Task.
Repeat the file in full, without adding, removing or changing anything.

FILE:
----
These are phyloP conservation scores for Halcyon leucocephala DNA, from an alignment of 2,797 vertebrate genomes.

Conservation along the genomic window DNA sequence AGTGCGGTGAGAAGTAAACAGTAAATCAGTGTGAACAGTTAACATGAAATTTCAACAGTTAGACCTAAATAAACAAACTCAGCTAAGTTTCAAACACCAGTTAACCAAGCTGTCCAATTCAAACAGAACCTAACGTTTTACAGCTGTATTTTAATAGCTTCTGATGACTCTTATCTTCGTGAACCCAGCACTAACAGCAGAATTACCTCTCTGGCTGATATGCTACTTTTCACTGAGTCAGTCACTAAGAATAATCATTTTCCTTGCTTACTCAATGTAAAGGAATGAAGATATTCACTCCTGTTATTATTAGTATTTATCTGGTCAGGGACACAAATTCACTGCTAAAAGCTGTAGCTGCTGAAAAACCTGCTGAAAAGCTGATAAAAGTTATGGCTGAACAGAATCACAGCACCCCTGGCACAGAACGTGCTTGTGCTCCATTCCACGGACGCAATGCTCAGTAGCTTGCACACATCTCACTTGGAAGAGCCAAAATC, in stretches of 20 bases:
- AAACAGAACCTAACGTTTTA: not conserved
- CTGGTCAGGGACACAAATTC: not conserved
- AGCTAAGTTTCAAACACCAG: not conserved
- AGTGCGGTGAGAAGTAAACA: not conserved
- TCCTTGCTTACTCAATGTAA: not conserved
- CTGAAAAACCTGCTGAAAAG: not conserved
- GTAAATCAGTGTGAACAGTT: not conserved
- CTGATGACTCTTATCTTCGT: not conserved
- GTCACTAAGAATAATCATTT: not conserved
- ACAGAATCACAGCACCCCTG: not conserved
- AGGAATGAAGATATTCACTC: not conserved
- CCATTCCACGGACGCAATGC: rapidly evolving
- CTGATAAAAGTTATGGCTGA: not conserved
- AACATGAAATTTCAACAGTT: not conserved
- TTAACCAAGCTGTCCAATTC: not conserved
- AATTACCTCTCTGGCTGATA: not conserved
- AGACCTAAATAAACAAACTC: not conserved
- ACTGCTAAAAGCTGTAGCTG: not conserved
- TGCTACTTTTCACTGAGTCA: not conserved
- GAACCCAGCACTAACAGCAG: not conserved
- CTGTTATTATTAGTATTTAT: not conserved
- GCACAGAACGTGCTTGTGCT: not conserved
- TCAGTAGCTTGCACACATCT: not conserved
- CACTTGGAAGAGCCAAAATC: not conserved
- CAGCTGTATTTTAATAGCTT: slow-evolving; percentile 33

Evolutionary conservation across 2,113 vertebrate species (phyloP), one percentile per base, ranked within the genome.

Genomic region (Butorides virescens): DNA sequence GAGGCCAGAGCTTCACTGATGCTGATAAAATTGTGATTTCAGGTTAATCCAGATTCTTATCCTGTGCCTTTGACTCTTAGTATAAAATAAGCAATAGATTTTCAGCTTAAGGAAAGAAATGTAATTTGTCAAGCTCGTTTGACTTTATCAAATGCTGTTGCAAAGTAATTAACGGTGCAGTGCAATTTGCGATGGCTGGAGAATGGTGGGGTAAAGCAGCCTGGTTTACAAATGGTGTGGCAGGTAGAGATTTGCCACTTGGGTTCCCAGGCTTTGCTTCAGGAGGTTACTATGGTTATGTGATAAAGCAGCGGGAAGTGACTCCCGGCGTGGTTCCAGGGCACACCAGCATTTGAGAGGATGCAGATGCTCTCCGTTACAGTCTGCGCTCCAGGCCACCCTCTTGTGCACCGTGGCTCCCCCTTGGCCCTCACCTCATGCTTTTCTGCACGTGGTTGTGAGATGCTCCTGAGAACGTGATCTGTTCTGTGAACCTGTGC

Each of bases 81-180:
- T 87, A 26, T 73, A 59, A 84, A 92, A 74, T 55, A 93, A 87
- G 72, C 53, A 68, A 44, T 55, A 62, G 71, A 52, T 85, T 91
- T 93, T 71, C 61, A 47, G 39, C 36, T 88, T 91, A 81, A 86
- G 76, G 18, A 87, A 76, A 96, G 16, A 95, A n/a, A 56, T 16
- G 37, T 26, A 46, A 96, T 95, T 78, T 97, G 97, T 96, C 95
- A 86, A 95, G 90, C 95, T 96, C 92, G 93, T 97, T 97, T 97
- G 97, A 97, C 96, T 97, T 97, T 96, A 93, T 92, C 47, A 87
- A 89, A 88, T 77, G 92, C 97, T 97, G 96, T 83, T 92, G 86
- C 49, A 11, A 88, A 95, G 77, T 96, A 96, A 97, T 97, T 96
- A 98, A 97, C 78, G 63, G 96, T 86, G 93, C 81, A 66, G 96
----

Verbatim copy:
These are phyloP conservation scores for Halcyon leucocephala DNA, from an alignment of 2,797 vertebrate genomes.

Conservation along the genomic window DNA sequence AGTGCGGTGAGAAGTAAACAGTAAATCAGTGTGAACAGTTAACATGAAATTTCAACAGTTAGACCTAAATAAACAAACTCAGCTAAGTTTCAAACACCAGTTAACCAAGCTGTCCAATTCAAACAGAACCTAACGTTTTACAGCTGTATTTTAATAGCTTCTGATGACTCTTATCTTCGTGAACCCAGCACTAACAGCAGAATTACCTCTCTGGCTGATATGCTACTTTTCACTGAGTCAGTCACTAAGAATAATCATTTTCCTTGCTTACTCAATGTAAAGGAATGAAGATATTCACTCCTGTTATTATTAGTATTTATCTGGTCAGGGACACAAATTCACTGCTAAAAGCTGTAGCTGCTGAAAAACCTGCTGAAAAGCTGATAAAAGTTATGGCTGAACAGAATCACAGCACCCCTGGCACAGAACGTGCTTGTGCTCCATTCCACGGACGCAATGCTCAGTAGCTTGCACACATCTCACTTGGAAGAGCCAAAATC, in stretches of 20 bases:
- AAACAGAACCTAACGTTTTA: not conserved
- CTGGTCAGGGACACAAATTC: not conserved
- AGCTAAGTTTCAAACACCAG: not conserved
- AGTGCGGTGAGAAGTAAACA: not conserved
- TCCTTGCTTACTCAATGTAA: not conserved
- CTGAAAAACCTGCTGAAAAG: not conserved
- GTAAATCAGTGTGAACAGTT: not conserved
- CTGATGACTCTTATCTTCGT: not conserved
- GTCACTAAGAATAATCATTT: not conserved
- ACAGAATCACAGCACCCCTG: not conserved
- AGGAATGAAGATATTCACTC: not conserved
- CCATTCCACGGACGCAATGC: rapidly evolving
- CTGATAAAAGTTATGGCTGA: not conserved
- AACATGAAATTTCAACAGTT: not conserved
- TTAACCAAGCTGTCCAATTC: not conserved
- AATTACCTCTCTGGCTGATA: not conserved
- AGACCTAAATAAACAAACTC: not conserved
- ACTGCTAAAAGCTGTAGCTG: not conserved
- TGCTACTTTTCACTGAGTCA: not conserved
- GAACCCAGCACTAACAGCAG: not conserved
- CTGTTATTATTAGTATTTAT: not conserved
- GCACAGAACGTGCTTGTGCT: not conserved
- TCAGTAGCTTGCACACATCT: not conserved
- CACTTGGAAGAGCCAAAATC: not conserved
- CAGCTGTATTTTAATAGCTT: slow-evolving; percentile 33

Evolutionary conservation across 2,113 vertebrate species (phyloP), one percentile per base, ranked within the genome.

Genomic region (Butorides virescens): DNA sequence GAGGCCAGAGCTTCACTGATGCTGATAAAATTGTGATTTCAGGTTAATCCAGATTCTTATCCTGTGCCTTTGACTCTTAGTATAAAATAAGCAATAGATTTTCAGCTTAAGGAAAGAAATGTAATTTGTCAAGCTCGTTTGACTTTATCAAATGCTGTTGCAAAGTAATTAACGGTGCAGTGCAATTTGCGATGGCTGGAGAATGGTGGGGTAAAGCAGCCTGGTTTACAAATGGTGTGGCAGGTAGAGATTTGCCACTTGGGTTCCCAGGCTTTGCTTCAGGAGGTTACTATGGTTATGTGATAAAGCAGCGGGAAGTGACTCCCGGCGTGGTTCCAGGGCACACCAGCATTTGAGAGGATGCAGATGCTCTCCGTTACAGTCTGCGCTCCAGGCCACCCTCTTGTGCACCGTGGCTCCCCCTTGGCCCTCACCTCATGCTTTTCTGCACGTGGTTGTGAGATGCTCCTGAGAACGTGATCTGTTCTGTGAACCTGTGC

Each of bases 81-180:
- T 87, A 26, T 73, A 59, A 84, A 92, A 74, T 55, A 93, A 87
- G 72, C 53, A 68, A 44, T 55, A 62, G 71, A 52, T 85, T 91
- T 93, T 71, C 61, A 47, G 39, C 36, T 88, T 91, A 81, A 86
- G 76, G 18, A 87, A 76, A 96, G 16, A 95, A n/a, A 56, T 16
- G 37, T 26, A 46, A 96, T 95, T 78, T 97, G 97, T 96, C 95
- A 86, A 95, G 90, C 95, T 96, C 92, G 93, T 97, T 97, T 97
- G 97, A 97, C 96, T 97, T 97, T 96, A 93, T 92, C 47, A 87
- A 89, A 88, T 77, G 92, C 97, T 97, G 96, T 83, T 92, G 86
- C 49, A 11, A 88, A 95, G 77, T 96, A 96, A 97, T 97, T 96
- A 98, A 97, C 78, G 63, G 96, T 86, G 93, C 81, A 66, G 96